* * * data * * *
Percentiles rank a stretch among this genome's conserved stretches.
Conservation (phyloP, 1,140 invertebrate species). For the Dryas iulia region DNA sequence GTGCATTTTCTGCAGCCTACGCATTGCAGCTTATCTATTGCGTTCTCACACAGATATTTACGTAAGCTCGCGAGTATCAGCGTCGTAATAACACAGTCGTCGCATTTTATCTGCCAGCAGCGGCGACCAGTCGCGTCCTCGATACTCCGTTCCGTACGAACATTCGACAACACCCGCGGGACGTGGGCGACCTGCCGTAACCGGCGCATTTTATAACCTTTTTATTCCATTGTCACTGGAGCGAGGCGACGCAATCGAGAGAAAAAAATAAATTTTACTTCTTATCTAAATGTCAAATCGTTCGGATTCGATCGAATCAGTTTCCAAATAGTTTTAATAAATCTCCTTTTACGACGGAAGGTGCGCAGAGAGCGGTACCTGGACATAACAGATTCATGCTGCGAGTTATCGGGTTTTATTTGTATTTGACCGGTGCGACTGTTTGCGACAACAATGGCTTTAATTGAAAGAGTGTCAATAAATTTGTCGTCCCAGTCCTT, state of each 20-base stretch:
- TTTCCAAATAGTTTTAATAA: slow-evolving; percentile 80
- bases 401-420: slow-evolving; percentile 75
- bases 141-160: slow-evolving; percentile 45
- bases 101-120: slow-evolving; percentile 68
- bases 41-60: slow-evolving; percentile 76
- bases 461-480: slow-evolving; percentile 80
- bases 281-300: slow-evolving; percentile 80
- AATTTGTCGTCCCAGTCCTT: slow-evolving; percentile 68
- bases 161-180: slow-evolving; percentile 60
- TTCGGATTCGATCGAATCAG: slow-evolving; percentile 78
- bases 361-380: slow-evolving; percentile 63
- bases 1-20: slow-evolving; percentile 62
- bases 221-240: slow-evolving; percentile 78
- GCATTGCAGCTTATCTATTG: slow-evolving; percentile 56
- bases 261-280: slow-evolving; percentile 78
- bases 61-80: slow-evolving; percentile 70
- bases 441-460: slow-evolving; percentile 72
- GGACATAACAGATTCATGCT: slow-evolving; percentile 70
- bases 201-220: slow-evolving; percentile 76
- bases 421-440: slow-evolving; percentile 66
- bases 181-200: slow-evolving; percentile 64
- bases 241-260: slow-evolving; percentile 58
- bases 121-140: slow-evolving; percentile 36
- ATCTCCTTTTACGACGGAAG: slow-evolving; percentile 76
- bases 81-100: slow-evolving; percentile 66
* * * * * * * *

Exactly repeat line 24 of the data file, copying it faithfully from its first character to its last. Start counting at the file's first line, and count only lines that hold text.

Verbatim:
- bases 241-260: slow-evolving; percentile 58